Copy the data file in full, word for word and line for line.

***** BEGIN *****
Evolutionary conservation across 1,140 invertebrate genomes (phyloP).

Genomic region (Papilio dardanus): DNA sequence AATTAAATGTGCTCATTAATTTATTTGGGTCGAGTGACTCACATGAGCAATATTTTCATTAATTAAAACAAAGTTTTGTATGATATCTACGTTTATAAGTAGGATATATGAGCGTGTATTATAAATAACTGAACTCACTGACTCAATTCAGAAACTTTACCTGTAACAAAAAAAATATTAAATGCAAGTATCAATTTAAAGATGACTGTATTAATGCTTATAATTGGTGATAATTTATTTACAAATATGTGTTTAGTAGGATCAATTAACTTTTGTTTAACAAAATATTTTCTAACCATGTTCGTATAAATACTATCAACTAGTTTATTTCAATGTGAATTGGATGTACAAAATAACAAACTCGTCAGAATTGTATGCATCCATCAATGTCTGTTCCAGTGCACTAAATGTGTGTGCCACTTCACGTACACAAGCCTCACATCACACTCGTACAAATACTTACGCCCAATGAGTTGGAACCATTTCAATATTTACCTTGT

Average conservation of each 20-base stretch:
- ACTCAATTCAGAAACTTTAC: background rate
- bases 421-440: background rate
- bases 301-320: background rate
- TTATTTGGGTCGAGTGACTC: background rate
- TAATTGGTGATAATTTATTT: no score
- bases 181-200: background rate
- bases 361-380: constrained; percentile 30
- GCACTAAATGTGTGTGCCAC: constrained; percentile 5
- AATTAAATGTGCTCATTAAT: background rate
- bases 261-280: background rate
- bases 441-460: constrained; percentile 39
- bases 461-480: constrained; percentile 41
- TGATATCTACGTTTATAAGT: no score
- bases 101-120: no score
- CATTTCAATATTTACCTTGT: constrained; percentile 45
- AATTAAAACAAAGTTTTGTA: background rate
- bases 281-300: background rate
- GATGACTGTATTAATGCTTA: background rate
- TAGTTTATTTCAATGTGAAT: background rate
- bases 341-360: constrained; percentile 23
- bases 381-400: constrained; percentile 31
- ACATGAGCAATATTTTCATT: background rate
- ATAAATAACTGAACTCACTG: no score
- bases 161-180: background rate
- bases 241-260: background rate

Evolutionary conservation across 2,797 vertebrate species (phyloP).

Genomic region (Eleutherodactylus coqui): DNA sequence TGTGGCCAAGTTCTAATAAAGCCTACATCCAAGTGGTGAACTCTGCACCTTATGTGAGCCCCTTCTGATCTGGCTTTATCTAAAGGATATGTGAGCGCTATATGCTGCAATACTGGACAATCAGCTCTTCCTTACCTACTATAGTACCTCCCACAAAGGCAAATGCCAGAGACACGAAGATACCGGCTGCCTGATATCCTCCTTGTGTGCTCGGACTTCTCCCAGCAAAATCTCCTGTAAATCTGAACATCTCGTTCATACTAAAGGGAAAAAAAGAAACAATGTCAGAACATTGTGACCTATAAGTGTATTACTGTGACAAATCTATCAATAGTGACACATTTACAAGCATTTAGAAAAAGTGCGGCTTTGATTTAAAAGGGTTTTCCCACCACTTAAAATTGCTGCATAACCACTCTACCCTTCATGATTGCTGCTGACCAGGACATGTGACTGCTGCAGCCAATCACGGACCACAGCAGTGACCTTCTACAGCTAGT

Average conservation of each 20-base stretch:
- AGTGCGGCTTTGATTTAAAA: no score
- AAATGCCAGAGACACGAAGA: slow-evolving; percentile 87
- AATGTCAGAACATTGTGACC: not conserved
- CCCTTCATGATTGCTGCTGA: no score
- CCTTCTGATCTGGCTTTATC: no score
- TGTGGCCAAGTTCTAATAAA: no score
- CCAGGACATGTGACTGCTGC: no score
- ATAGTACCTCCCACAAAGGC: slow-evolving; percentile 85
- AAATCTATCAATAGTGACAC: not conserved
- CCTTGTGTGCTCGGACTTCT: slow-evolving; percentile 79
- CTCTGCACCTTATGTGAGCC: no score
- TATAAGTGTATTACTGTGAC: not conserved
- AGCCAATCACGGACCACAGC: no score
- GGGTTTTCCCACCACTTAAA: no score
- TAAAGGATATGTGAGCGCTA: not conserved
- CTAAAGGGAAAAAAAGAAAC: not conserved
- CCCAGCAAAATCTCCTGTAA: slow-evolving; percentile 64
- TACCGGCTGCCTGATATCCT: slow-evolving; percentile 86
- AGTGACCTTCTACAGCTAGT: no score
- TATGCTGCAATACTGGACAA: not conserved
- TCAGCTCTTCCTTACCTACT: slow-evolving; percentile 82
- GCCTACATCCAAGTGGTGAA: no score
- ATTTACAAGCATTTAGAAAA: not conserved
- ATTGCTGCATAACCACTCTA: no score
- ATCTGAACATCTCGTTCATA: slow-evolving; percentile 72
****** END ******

Evolutionary conservation across 1,140 invertebrate genomes (phyloP).

Genomic region (Papilio dardanus): DNA sequence AATTAAATGTGCTCATTAATTTATTTGGGTCGAGTGACTCACATGAGCAATATTTTCATTAATTAAAACAAAGTTTTGTATGATATCTACGTTTATAAGTAGGATATATGAGCGTGTATTATAAATAACTGAACTCACTGACTCAATTCAGAAACTTTACCTGTAACAAAAAAAATATTAAATGCAAGTATCAATTTAAAGATGACTGTATTAATGCTTATAATTGGTGATAATTTATTTACAAATATGTGTTTAGTAGGATCAATTAACTTTTGTTTAACAAAATATTTTCTAACCATGTTCGTATAAATACTATCAACTAGTTTATTTCAATGTGAATTGGATGTACAAAATAACAAACTCGTCAGAATTGTATGCATCCATCAATGTCTGTTCCAGTGCACTAAATGTGTGTGCCACTTCACGTACACAAGCCTCACATCACACTCGTACAAATACTTACGCCCAATGAGTTGGAACCATTTCAATATTTACCTTGT

Average conservation of each 20-base stretch:
- ACTCAATTCAGAAACTTTAC: background rate
- bases 421-440: background rate
- bases 301-320: background rate
- TTATTTGGGTCGAGTGACTC: background rate
- TAATTGGTGATAATTTATTT: no score
- bases 181-200: background rate
- bases 361-380: constrained; percentile 30
- GCACTAAATGTGTGTGCCAC: constrained; percentile 5
- AATTAAATGTGCTCATTAAT: background rate
- bases 261-280: background rate
- bases 441-460: constrained; percentile 39
- bases 461-480: constrained; percentile 41
- TGATATCTACGTTTATAAGT: no score
- bases 101-120: no score
- CATTTCAATATTTACCTTGT: constrained; percentile 45
- AATTAAAACAAAGTTTTGTA: background rate
- bases 281-300: background rate
- GATGACTGTATTAATGCTTA: background rate
- TAGTTTATTTCAATGTGAAT: background rate
- bases 341-360: constrained; percentile 23
- bases 381-400: constrained; percentile 31
- ACATGAGCAATATTTTCATT: background rate
- ATAAATAACTGAACTCACTG: no score
- bases 161-180: background rate
- bases 241-260: background rate

Evolutionary conservation across 2,797 vertebrate species (phyloP).

Genomic region (Eleutherodactylus coqui): DNA sequence TGTGGCCAAGTTCTAATAAAGCCTACATCCAAGTGGTGAACTCTGCACCTTATGTGAGCCCCTTCTGATCTGGCTTTATCTAAAGGATATGTGAGCGCTATATGCTGCAATACTGGACAATCAGCTCTTCCTTACCTACTATAGTACCTCCCACAAAGGCAAATGCCAGAGACACGAAGATACCGGCTGCCTGATATCCTCCTTGTGTGCTCGGACTTCTCCCAGCAAAATCTCCTGTAAATCTGAACATCTCGTTCATACTAAAGGGAAAAAAAGAAACAATGTCAGAACATTGTGACCTATAAGTGTATTACTGTGACAAATCTATCAATAGTGACACATTTACAAGCATTTAGAAAAAGTGCGGCTTTGATTTAAAAGGGTTTTCCCACCACTTAAAATTGCTGCATAACCACTCTACCCTTCATGATTGCTGCTGACCAGGACATGTGACTGCTGCAGCCAATCACGGACCACAGCAGTGACCTTCTACAGCTAGT

Average conservation of each 20-base stretch:
- AGTGCGGCTTTGATTTAAAA: no score
- AAATGCCAGAGACACGAAGA: slow-evolving; percentile 87
- AATGTCAGAACATTGTGACC: not conserved
- CCCTTCATGATTGCTGCTGA: no score
- CCTTCTGATCTGGCTTTATC: no score
- TGTGGCCAAGTTCTAATAAA: no score
- CCAGGACATGTGACTGCTGC: no score
- ATAGTACCTCCCACAAAGGC: slow-evolving; percentile 85
- AAATCTATCAATAGTGACAC: not conserved
- CCTTGTGTGCTCGGACTTCT: slow-evolving; percentile 79
- CTCTGCACCTTATGTGAGCC: no score
- TATAAGTGTATTACTGTGAC: not conserved
- AGCCAATCACGGACCACAGC: no score
- GGGTTTTCCCACCACTTAAA: no score
- TAAAGGATATGTGAGCGCTA: not conserved
- CTAAAGGGAAAAAAAGAAAC: not conserved
- CCCAGCAAAATCTCCTGTAA: slow-evolving; percentile 64
- TACCGGCTGCCTGATATCCT: slow-evolving; percentile 86
- AGTGACCTTCTACAGCTAGT: no score
- TATGCTGCAATACTGGACAA: not conserved
- TCAGCTCTTCCTTACCTACT: slow-evolving; percentile 82
- GCCTACATCCAAGTGGTGAA: no score
- ATTTACAAGCATTTAGAAAA: not conserved
- ATTGCTGCATAACCACTCTA: no score
- ATCTGAACATCTCGTTCATA: slow-evolving; percentile 72